[LON-CAPA-dev] Interesting survey of Open Source courseware

Jeremy Bowers lon-capa-dev@mail.lon-capa.org
Thu, 01 May 2003 14:36:30 -0400


"The purpose of this paper is to outline the major open source 
courseware projects and to rate their usefulness. This is not intended 
as a definitive ranking but rather as a point of departure for those 
interested in investigating these systems and who are considering an 
open source courseware implementation."

"Recommended Systems (only fully distributable systems are considered 
for these recommendations)

Top 3 Systems in terms of Scalability and Development Flexibility

    1. CHEF
    2. LON-CAPA
    3. Moodle

Top 3 Systems in Terms of Pedagogical Flexibility

    1. Moodle
    2. LON-CAPA
    3. fle3

(While it'd be nice to show up in the #1 slot at least once, you have to 
admit that's a pretty good showing overall out of 18 surveyed candidates.)

"LON-CAPA at Michigan State
LON-CAPA is a distributed open-source Learning Content Management and 
Assessment System that provides instructors with a common, scalable 
platform to assist in all aspects of teaching a course, from lecture 
preparation to administration of homework assignments and exams. It also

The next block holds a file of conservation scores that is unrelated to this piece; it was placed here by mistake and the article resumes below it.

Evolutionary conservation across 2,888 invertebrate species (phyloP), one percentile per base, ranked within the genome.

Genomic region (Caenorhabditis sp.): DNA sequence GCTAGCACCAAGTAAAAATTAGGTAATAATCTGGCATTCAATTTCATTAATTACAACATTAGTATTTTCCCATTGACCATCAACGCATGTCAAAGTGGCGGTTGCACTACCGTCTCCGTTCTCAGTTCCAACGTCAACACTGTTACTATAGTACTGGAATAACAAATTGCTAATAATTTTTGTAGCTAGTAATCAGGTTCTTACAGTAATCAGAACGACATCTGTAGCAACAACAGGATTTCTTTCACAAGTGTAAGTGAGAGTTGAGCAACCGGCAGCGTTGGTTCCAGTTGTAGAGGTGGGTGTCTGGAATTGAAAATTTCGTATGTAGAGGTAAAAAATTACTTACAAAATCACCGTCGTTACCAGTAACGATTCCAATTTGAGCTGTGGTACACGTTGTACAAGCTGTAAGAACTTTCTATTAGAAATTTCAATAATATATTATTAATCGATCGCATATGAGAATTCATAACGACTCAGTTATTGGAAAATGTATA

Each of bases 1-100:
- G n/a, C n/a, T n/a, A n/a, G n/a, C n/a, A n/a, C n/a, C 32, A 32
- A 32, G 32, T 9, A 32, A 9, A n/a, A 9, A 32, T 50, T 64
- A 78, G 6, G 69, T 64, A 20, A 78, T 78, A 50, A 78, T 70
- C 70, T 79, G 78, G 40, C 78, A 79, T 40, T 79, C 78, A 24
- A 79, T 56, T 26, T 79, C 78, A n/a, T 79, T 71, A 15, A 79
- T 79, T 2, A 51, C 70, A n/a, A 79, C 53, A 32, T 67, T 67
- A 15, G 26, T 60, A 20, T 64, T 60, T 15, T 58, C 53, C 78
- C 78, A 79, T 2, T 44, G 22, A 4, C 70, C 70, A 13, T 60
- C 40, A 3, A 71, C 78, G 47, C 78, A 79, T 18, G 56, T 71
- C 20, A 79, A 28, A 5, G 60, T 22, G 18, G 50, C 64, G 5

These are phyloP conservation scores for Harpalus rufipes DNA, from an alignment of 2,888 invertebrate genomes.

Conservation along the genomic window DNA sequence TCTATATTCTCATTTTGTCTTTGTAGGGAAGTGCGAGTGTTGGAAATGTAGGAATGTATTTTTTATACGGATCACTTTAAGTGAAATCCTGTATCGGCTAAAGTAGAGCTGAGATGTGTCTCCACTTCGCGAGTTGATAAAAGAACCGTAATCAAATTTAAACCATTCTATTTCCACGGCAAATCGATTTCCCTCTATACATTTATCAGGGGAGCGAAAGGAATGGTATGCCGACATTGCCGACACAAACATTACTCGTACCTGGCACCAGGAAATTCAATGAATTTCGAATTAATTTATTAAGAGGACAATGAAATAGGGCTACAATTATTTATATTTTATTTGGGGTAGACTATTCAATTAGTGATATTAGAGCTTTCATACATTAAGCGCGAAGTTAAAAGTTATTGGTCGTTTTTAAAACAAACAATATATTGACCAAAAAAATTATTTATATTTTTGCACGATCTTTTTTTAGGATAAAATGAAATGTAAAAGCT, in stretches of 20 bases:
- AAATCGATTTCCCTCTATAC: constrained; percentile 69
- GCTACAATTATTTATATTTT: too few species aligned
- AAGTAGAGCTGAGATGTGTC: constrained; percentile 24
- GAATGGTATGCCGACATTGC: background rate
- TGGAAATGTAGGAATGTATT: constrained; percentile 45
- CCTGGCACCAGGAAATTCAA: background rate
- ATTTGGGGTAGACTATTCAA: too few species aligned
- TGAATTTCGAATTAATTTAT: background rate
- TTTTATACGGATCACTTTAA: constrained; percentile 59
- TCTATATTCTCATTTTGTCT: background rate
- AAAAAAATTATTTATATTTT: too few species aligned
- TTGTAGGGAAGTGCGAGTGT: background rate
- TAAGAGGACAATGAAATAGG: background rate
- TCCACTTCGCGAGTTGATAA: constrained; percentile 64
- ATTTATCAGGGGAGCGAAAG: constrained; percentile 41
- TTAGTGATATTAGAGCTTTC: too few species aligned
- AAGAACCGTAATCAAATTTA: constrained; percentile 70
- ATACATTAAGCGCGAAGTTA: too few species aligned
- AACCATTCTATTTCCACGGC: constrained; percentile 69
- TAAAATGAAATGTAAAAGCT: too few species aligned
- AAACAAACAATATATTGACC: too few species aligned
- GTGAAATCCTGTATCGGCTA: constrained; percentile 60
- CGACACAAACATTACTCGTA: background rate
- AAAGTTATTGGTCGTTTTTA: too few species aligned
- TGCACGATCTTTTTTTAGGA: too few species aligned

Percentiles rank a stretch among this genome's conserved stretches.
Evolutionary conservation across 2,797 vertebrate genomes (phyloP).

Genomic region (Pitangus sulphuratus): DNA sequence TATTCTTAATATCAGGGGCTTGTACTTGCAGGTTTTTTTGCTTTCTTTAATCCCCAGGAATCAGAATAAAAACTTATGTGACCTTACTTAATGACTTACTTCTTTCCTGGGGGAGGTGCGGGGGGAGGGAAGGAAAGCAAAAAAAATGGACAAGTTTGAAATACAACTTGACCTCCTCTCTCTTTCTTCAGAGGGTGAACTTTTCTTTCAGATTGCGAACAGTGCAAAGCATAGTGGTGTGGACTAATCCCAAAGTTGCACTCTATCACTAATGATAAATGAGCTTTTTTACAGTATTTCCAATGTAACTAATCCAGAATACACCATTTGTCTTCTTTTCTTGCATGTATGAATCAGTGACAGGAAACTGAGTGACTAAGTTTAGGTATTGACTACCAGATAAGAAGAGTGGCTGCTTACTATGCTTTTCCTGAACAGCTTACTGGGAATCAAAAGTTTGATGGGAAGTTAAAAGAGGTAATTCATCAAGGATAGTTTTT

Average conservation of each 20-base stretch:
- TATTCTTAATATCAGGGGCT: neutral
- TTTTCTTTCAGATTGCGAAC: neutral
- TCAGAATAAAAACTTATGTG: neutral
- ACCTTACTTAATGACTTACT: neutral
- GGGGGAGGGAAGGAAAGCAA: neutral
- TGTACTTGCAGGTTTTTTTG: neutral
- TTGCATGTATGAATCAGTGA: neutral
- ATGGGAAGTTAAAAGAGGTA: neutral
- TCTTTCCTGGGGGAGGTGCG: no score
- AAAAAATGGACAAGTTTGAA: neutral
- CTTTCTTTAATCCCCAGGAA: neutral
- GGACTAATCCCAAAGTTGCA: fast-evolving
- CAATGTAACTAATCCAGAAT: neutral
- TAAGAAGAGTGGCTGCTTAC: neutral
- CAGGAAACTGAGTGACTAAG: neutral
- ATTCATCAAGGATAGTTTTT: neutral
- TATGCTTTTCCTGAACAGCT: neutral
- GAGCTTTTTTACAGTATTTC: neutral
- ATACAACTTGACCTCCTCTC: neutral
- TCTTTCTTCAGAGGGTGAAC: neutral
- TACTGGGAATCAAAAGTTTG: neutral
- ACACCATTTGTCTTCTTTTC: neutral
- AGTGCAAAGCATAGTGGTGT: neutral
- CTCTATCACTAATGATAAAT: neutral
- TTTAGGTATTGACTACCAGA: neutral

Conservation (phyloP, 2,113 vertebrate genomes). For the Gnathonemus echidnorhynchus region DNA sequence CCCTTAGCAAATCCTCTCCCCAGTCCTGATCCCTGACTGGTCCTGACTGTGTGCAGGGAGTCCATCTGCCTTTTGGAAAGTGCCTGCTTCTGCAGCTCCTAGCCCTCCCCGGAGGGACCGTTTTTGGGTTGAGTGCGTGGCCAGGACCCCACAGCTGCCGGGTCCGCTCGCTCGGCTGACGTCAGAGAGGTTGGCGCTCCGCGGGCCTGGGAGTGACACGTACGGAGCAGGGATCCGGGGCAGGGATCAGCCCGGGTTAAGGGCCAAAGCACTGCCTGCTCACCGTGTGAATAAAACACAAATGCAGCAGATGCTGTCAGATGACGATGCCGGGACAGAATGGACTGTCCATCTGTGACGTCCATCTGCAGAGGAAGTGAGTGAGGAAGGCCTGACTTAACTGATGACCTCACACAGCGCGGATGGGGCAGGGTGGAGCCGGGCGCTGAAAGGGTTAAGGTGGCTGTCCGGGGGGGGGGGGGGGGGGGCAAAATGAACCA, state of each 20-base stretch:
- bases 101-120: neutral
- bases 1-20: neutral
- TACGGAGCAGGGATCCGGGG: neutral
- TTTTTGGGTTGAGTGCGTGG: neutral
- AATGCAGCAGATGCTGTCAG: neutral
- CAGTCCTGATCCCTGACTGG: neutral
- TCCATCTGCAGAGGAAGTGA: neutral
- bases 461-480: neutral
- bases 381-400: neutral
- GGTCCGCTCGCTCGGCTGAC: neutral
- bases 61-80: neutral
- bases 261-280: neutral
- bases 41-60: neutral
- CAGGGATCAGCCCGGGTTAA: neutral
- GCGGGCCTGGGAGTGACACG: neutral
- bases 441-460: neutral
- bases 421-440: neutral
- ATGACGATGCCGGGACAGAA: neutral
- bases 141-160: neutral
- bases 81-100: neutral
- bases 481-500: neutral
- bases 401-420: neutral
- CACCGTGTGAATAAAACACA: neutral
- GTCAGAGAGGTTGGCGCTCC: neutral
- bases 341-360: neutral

enables instructors to create educational materials and to share such 
learning resources with colleagues across institutions in a simple and 
efficient manner. [from our website]

LON-CARPA [sic] is long on functionality and support for extended 
character sets and computation, but it's a bit short on user 
friendliness. It is a robust system built for enterprise scalability and 
handles clustering well. This system is highly recommended as one of the 
most promising candidates for providing traditional course management 
functionality for large institutions. LON-CARPA is an active participant 
in the standards movement and provides strong documentation nd 
development support.
S =5 O=5 A=4 I=3 F=4 E=3 Total = 24"

On a five point scale (5 good, 1 bad), that's:

Scalability    - 5
Openness       - 5
Administration - 4
Implementation - 3
Functionality  - 4
Effectiveness  - 3

Each criterion has a longer paragraph definition in the article, and 
IMHO the ratings are fair. ("Effectiveness", for instance, seems to 
translate closer to "User friendly" to the general faculty; just reading 
those words probably doesn't give the best idea of what they are grading.)